Erazerhead successfully marry Ramones and Dickies for ‘Shell Shock’, Icon A.D.’s tuneful ‘Face The Facts’ combines duel female vocals with buzzsaw guitar for a wonderful change of pace from the surrounding mayhem; Emergency’s ‘Points of View’ is melodic punk of the highest order, and the supergroup Urban Dogs (featuring members of UK Subs and Vibrators) justify their existence with the stomping shoutalong, ‘Limo Life’. Screaming Dead were just one of a number of bands who morphed in a more Gothic direction, and their atmospheric ‘Angel of Death’ captures that punky side of Goth that Siouxsie and The Cure began with.]

Various: Burning Britain - A Story Of UK Independent Punk 1980-1983
Label: Cherry Red ‎– CRCDBOX53
Format: 4 × CD, Compilation Box Set
Country: UK
Released: 11 May 2018
Genre: Rock
Style: Punk, Post-Punk, Oi, Goth Rock, Hardcore


CD 1.

 

01. Cockney Rejects: Bad Man!     
02. The Wall: Ghetto     
03. The Toy Dolls: Tommy Kowey's Car     
04. Notsensibles: I Thought You Were Dead     
05. Poison Girls: Pretty Polly     
06. Stiffs: Control     
07. Anti-Pasti: No Government     
08. Discharge: Decontrol     
09. The Mob: Witch Hunt     
10. Vice Squad: Last Rockers     
11. The Outcasts: Gangland Warfare     
12. Charge: King's Cross     
13. 4 Skins: One Law For Them     
14. G.B.H.: No Survivors     
15. Chron Gen: Reality     
16. The Business: Harry May     
17. Infa-Riot: Kids Of The 80's     
18. Epileptics: Two Years Too Late     
19. Rudi: Bewerewolf!     
20. Chelsea: Evacuate     
21. Action Pact: London Bouncers     
22. Disrupters: Young Offender     
23. Demob: No Room For You     
24. Peter & The Test Tube Babies: Banned From The Pubs     
25. Chaotic Youth: Whose Bomb?     
26. The Dark: The Masque     
27. Drongos For Europe: Death's A Career     
28. Chaos U.K.: Victimised     
29. The Exploited: Alternative

MP3 @ 320 Size: 182 MB
Flac  Size: 533 MB

CD 2.

  


   
01. U.K. Subs: Endangered Species     
02. Blitzkrieg: The Abuse Of Power     
03. The Defects: Survival     
04. The Expelled: Dreaming     
05. Anti Establishment: No Trust     
06. Subhumans: Reason For Existence     
07. The Damned: Wait For The Blackout     
08. Erazerhead: Shell Shock     
09. The Insane: Nuclear War     
10. Special Duties: Police State     
11. Threats: Go To Hell     
12. Lunatic Fringe: British Man     
13. Organized Chaos: Mary Whitehouse     
14. T.D.A.: T.D.A.     
15. The System: Dogs Of War     
16. Newtown Neurotics: Mindless Violence     
17. The A-Heads: Dying Man     
18. The Adicts: Viva La Revolution     
19. The Partisans: 17 Years Of Hell     
20. Chaotic Dischord: Fuck The World     
21. Court Martial: Too Late     
22. Red Alert: No Prisoners     
23. The Samples: Dead Hero     
24. Death Sentence: Victims Of War     
25. The Xpozez: 1000 Marching Feet     
26. Destructors: Northern Ripper     
27. Icon A.D.: Face The Facts     
28. Mayhem: Dogsbody


MP3 @ 320 Size: 182 MB
Flac  Size: 536 MB

CD 3.

 

01. Blitz: Warriors     
02. The Ejected: Have You Got 10p?     
03. Rabid: Jubilee     
04. The Septic Psychos: The Thatcher     
05. The Lurkers: Drag You Out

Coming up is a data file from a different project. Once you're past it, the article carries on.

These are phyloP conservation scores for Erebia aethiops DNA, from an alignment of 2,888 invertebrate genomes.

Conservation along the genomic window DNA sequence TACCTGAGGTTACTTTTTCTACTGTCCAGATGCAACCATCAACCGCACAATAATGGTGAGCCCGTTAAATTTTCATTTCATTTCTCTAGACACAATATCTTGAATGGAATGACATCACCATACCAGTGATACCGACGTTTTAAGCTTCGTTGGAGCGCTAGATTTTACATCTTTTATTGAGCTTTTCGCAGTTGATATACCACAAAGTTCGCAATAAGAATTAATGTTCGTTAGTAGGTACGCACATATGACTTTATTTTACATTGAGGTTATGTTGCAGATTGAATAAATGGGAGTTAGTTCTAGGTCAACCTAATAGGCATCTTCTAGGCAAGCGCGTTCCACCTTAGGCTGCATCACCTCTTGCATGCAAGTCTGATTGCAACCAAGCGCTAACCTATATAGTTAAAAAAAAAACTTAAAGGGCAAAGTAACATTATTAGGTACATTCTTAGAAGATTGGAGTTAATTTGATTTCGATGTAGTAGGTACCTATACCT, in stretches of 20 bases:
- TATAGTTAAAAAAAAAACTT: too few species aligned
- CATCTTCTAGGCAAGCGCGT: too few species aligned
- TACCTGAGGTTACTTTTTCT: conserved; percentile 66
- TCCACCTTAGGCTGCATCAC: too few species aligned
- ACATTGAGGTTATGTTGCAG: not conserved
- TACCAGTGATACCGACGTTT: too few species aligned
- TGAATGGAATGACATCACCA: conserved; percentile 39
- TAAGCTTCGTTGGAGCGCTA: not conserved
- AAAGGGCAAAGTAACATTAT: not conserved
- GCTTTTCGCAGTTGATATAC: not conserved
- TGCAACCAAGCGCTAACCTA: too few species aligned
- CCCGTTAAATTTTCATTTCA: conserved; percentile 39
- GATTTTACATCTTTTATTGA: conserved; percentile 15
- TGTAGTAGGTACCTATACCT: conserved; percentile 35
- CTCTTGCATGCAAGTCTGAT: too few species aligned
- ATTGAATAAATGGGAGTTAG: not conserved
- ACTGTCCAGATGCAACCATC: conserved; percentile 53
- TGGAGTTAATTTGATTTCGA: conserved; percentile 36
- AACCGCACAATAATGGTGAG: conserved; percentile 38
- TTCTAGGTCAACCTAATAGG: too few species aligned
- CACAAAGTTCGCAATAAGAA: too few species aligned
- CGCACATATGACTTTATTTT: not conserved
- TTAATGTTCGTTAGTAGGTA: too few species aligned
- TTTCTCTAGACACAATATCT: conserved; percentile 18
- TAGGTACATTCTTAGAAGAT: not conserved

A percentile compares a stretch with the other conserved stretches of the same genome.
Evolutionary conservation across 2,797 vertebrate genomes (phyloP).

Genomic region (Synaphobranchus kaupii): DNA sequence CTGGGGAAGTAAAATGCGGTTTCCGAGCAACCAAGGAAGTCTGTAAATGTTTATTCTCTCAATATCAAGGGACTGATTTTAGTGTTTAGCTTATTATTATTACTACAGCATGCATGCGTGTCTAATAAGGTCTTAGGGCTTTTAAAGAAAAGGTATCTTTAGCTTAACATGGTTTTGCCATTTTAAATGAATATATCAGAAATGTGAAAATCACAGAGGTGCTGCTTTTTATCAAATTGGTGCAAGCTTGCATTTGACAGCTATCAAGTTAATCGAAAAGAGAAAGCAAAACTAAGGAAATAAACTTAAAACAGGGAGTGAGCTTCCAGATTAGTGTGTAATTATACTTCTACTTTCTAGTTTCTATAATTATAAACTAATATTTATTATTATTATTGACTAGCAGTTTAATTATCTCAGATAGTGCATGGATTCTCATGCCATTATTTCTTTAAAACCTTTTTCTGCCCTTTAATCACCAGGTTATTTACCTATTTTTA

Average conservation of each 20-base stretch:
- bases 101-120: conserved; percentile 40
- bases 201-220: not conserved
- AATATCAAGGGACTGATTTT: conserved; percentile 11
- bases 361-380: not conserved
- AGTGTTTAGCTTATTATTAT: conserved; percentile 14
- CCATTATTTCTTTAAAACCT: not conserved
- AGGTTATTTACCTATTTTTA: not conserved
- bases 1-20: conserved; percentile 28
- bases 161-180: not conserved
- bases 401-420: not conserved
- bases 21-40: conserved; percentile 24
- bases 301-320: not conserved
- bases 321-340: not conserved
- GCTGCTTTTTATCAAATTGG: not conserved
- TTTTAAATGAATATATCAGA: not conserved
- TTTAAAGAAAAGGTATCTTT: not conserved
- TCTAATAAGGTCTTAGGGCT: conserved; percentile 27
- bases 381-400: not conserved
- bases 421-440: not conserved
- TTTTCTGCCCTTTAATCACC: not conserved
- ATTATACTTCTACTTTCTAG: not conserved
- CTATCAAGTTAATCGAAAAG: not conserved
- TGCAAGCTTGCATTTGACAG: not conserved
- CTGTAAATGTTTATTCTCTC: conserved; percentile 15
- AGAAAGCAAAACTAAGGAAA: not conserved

06. Abrasive Wheels: Urban Rebel     
07. Attak
: Murder In The Subway     
08. Undead: Dead Revolution     
09. Icons Of Filth: They've Taken Everything     
10. Angelic Upstarts: Lust For Glory     
11. Anti-Nowhere League: For You     
12. The Vibrators: Dragnet     
13. Crash: TV Times     
14. Crux: Keep On Running     
15. One Way System: Jerusalem     
16. Resistance 77: Nuclear Attack     
17. Violators: Summer Of 81     
18. Ad Nauseam: Crazy World     
19. Major Accident: Mr. Nobody     
20. Uproar: No War No More     
21. No Choice: Cream Of The Crop     
22. Shrapnel: Let There Be Anarchy     
23. External Menace: Have Visions     
24. Disorder: Rampton Song     
25. Emergency: Points Of View     
26. Urban Dogs: Limo Life     
27. Instant Agony: Fashion Parade     
28. Anthrax: They've Got It All Wrong     
29. Skeptix: Born To lose

MP3 @ 320 Size: 178 MB
Flac  Size: 524 MB

CD 4.


01. The Blood: Megalomania     
02. Ruefrex: Capital Letters     
03. Warwound: Holocaust     
04. The Sears: Not Prepared (Demo)     
05. Ultra Violent: Crime For Revenge     
06. Omega Tribe: Freedom Peace And Unity     
07. Exit-Stance: Ballykelly Disco (Demo)     
08. Dead Man's Shadow: Toleration Street     
09. Last Rites: Stepdown     
10. Riot Squad: Unite And Fight     
11. The Underdogs: East Of Dachau     
12. Xtract: Blame It On The Youth     
13. Anti-System: Animal Welfare     
14. Mau Maus: Facts Of War     
15. The Genocides: Keep Your Hands Off Me (Rich Bitch)     
16. Rose Of Victory: Suffragette City     
17. The Varukers: Die For Your Government     
18. The Enemy: Last Rites     
19. Red London: Revolution Times     
20. Screaming Dead: The Angel Of Death     
21. Kronstadt Uprising: Xenophobia     
22. English Dogs: Psycho Killer     
23. Conflict: The Serenade Is Dead     
24. Naked: One Step Forward     
25. Broken Bones: Problem     
26. Subculture: Loud And Clear     
27. Soldier Dolls: What Do They Know?     

28. Criminal Justice: Middle East Mayhem


MP3 @ 320 Size: 181 MB

Flac  Size: 531 MB


3 comments:

  1. Thanks for another outstanding post!!!
    Cheers

    ReplyDelete
  2. These are on fire prouductions! I used photo 01-photo 04 for the folder view on the Action box and it looks so cool with the thumbnail view for each file.
    We need the Spirit of 77 now more than ever.
    It never went anywhere because it is the force and the fire.

    ReplyDelete